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HomeNewsArchivesSenate Synopsis: Sept. 12 to 16

Senate Synopsis: Sept. 12 to 16

Sept. 18, 2005 — When it comes to civic participation, St. John came out way ahead last week when meetings were held on all three islands to discuss municipal government.
The turnouts on St. Croix and St. Thomas could only be called abysmal when compared to St. John, where more than 60 people packed into the Legislature's Conference Room on Friday night to debate three bills addressing government restructuring and election reform. (See "St. John Is Big on Proposed Government Change").
On Thursday on St. Thomas, committee chairman Shawn-Michael Malone remarked that the V.I. had no shortage of important issues to be addressed – crime, education, the economy – but that at the bottom of it all was government structure. "This is important," Malone said.
( See "Small Crowd Attends Hearing on Government Form").
Apparently it is mostly St. John residents who think so, however.
On Thursday, members of the territory's emergency response teams showed up at the Legislature to report that everything under the disaster preparedness roof was in order. ( See "Territory Preparing for Possible Disasters").
Adj. Gen. Eddy Charles, of the V.I. National Guard told senators that he had recently shared the Nation Response Plan and the National Incident Management System with members of the V.I.'s Territory Management Council – a group that had not met in seven years, Charles said.
The documents outline what each agency and department should do in the event of a natural or man-made disaster. Harold Baker, V.I. Territory Emergency Management Agency head, said the territory has about 500 volunteer emergency managers. However, volunteers didn't show up in large numbers during the emergency in Louisiana, Mississippi and Alabama. In fact, it has been widely reported that police and other emergency workers actually abandoned their posts – some even opting for suicide – rather than continue to deal with the conditions.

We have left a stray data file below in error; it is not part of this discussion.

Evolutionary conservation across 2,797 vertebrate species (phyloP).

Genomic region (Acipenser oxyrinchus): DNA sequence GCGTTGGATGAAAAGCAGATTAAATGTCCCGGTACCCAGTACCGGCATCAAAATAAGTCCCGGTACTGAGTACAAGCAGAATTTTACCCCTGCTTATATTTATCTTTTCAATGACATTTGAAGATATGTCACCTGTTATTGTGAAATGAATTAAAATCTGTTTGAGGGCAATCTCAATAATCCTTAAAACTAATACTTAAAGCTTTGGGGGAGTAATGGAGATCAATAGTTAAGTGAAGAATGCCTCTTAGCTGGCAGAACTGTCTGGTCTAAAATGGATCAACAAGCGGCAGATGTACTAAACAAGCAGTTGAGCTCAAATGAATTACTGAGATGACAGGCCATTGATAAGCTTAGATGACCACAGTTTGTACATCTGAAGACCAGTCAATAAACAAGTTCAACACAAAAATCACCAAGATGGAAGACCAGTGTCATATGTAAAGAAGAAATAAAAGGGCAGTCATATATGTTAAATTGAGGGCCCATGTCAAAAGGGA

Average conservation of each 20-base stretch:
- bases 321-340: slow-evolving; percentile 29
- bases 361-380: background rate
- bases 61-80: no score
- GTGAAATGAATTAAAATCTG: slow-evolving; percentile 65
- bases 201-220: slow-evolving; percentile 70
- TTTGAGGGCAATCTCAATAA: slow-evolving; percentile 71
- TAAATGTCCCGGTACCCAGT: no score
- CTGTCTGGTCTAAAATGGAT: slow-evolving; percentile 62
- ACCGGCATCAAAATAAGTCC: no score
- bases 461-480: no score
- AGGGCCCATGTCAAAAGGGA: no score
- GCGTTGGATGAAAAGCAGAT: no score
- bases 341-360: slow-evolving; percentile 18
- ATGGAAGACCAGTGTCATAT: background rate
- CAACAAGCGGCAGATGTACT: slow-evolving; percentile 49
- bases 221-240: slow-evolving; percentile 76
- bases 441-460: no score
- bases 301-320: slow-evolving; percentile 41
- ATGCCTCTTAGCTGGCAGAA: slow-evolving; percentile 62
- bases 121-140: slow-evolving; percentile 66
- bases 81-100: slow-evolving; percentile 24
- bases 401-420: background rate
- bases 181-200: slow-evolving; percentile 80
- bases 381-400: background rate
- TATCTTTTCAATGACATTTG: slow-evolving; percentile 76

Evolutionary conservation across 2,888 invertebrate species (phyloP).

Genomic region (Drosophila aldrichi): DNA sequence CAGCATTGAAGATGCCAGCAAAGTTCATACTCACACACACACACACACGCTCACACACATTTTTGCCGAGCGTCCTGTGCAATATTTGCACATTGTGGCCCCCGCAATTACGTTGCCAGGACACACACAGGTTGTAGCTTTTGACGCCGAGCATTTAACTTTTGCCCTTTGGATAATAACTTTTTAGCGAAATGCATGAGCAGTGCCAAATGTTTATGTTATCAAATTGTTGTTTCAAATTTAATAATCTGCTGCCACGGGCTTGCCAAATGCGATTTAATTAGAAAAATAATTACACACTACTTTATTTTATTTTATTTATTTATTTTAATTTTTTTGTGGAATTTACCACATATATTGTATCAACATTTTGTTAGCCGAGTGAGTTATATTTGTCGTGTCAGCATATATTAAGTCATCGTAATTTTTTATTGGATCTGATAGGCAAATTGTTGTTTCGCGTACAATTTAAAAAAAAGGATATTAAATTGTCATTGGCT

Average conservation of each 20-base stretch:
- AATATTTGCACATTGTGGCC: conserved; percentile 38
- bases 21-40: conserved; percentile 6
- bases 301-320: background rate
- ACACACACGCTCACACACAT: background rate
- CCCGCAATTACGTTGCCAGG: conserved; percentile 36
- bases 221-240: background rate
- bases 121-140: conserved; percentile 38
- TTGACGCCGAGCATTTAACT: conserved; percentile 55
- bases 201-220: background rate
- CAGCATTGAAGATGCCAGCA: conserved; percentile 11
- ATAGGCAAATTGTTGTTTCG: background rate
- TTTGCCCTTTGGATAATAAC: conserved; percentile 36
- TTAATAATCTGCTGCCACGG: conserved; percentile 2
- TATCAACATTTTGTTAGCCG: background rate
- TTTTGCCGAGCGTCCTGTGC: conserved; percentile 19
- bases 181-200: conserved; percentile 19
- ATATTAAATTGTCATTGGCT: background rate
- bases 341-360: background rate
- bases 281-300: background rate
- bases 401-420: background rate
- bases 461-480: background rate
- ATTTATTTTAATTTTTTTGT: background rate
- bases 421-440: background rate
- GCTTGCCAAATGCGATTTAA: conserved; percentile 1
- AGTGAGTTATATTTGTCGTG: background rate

Those conditions would never happen in the V.I., however, as all homes are fitted with cisterns – making water available – and flooding would only occur in low lying areas, which most areas aren't in the territory. Of course, evacuation is not a big option here, either, so the V.I. does have its own unique set of circumstances to consider.
On a disturbing note, however, Ira Mills, director of the Office of Management and Budget, told the senators there was only $200,000 of Federal Emergency Management Agency money left in the V.I. coffers.
That fact, along with other overt and covert messages, indicate that Virgin Islanders need to be self-sufficient in handling any emergencies that should arise. FEMA has sent some supplies, senators were told, that have been secreted about the islands for safe keeping, but it is unlikely the supplies are sufficient to help a large number of people for a sustained period.
In other matters, senators quickly passed dozens of appropriations bills in short order. More are expected this week. The appropriations are the result of Finance Committee hearings that have been going on since July.
In one aside, Sens. Norman Jn Baptiste, Juan Figueroa-Serville, Usie Richards and Ronald Russell called for mandatory sentencing reform relative to the territory's gun laws. The four said the V.I. mandatory laws are far stiffer than anywhere on the mainland. (See "Senator Calls V.I. Mandatory Gun Sentencing 'Draconian' ").